Even as the U.S. intelligence community warns that a Russian invasion of Ukraine could come this month, the German government has rebuffed Ukrainian requests for defensive weapons. While Kyiv requested urgently-needed ships and weapons, Berlin decided to send helmets.
German Defense Minister Christine Lambrecht attempted to justify the decision by saying, “The German government is agreed that we do not send lethal weapons to crisis areas because we don’t want to fuel the situation.”
Actually, Germany has an admirable record of success in using arms sales to help threatened democracies deter aggression, ranging from South Korea to the Baltic states in Vladimir Putin’s crosshairs. Indeed, Berlin’s global arms exports hit a new record in 2021, and security assistance to threatened democracies was a large part of that.
Accordingly, Berlin should build on its past record, drop its double standard, and join the NATO effort to support Kyiv.
Ukraine certainly qualifies as a threatened democracy. Russia has dramatically increased its combat power on the Ukrainian border since late October, which now stands around 130,000 troops, according to Kyiv. Despite transparently cynical assertions to the contrary, Moscow’s clear message is that it may invade Ukraine (again) if the West does not accept Kremlin suzerainty over Kyiv.
Such concessions by Washington and Brussels would betray their fundamental security interests and democratic principles. This crisis is “entirely engineered by Russia and President Putin as an overt act of coercion against Ukraine,” Chairman of the Joint Chiefs of Staff Gen. Mark Milley said Friday.
Berlin’s decision to refuse Ukraine the weapons it needs to deter Russian aggression stands in stark contrast with the actions of many other NATO countries rushing vital armaments to Kyiv. Complementing diplomatic efforts to defuse the crisis, the United States, Estonia, the United Kingdom, and several other NATO countries have rushed arms to Ukraine, including Javelin anti-tank missiles, Stinger anti-aircraft missiles, grenade-launchers, small arms, and other equipment.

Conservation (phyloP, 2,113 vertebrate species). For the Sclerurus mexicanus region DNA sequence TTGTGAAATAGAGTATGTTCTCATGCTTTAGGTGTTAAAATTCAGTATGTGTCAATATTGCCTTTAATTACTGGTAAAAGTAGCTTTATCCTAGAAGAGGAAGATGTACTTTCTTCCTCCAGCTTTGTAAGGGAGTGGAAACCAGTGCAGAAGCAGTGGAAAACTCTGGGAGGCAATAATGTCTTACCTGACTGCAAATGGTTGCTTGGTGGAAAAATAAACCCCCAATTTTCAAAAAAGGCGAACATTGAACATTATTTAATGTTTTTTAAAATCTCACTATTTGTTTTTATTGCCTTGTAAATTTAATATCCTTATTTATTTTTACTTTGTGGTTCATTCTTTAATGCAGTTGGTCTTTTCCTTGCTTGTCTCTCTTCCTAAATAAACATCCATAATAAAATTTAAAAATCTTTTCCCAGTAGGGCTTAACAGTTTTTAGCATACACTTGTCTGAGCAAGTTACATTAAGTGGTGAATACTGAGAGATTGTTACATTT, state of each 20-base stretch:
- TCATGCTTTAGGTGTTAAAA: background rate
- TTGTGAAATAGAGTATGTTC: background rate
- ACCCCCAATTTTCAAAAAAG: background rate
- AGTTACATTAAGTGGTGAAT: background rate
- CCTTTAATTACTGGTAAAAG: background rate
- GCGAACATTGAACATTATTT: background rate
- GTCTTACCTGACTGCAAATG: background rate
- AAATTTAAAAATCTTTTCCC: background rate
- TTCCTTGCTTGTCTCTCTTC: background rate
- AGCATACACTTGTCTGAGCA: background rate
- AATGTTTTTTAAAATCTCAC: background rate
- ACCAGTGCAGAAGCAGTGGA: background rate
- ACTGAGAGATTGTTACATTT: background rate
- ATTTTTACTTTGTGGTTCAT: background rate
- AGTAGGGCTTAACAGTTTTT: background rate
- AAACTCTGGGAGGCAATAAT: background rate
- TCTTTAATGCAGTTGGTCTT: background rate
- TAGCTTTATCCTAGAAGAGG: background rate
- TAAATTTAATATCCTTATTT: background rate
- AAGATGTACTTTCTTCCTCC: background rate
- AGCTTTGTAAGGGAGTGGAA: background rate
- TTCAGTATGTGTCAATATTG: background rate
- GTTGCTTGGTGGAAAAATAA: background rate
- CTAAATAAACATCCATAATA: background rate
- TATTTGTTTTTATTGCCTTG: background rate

These transfers will not bring Ukraine anywhere close to military parity with Russia and do not present an offensive threat to Russia — and Putin knows it. The transfers, however, can strengthen Ukraine’s defensive capabilities, making an invasion more costly for Russia and therefore potentially less likely.
Germany’s decision also stands in stark contrast to Berlin’s own previous policy. While Lambrecht’s statement that Germany does not “send lethal weapons to crisis areas” builds on the new German government’s policy to further restrict arms sales, Berlin has frequently used arms sales to help several threatened democracies deter aggression.
Consider a recent case: South Korea.
Germany has sold South Korea significant amounts of weaponry over the past decade, helping Seoul deter aggression from Kim Jong Un. According to data from the Stockholm International Peace Research Institute, South Korea was the top destination for German arms exports from 2013 to 2017, peaking in 2017, the year of heightened tension and fears of “Fire and Fury” on the Korean Peninsula. So much for not sending weapons to crisis zones.
Germany’s arms exports to South Korea included items such as cruise missiles and howitzer parts that helped maintain deterrence against nuclear-armed North Korea. The transfer of German weapons did not fuel the crisis, as Lambrecht’s theory would posit, but rather bolstered South Korea’s ability to defend itself, thereby increasing the costs of potential North Korean aggression. That is exactly what German weapons could do in Ukraine with respect to Russian aggression.
This same logic of deterrence explains why previous German governments supplied other European nations with the weapons they need to defend themselves. Since 2012, Germany has sold arms like self-propelled howitzers and tanks to NATO members Denmark, Latvia, Lithuania, and Norway as well as to non-NATO countries Finland and Sweden, all of which have been the targets of Russian threats or provocations.
German weapons did not create or inflame tensions between those nations and Russia. Instead, the German arms strengthened their ability to deter aggression from their powerful neighbor.
That’s what makes Berlin’s rebuff of Ukraine so disappointing.
Some have suggested that Moscow’s economic and energy leverage over Germany helps explain Berlin’s decision. That may be the case. But Germany should show Putin that it won’t allow energy dependence to determine its foreign policy.
Predators such as Putin like nothing better than prey kept weak. Germany should not serve as the Kremlin’s accomplice in that effort. Berlin should reverse its current policy on arms exports to Ukraine and return to its impressive track record of helping threatened democracies deter aggression from authoritarian neighbors. That would help Ukraine, spur the Germany economy, and potentially help deter a major war in Europe.
Bradley Bowman serves as senior director of the Center on Military and Political Power (CMPP) at the Foundation for Defense of Democracies, where Ryan Brobst is a research analyst.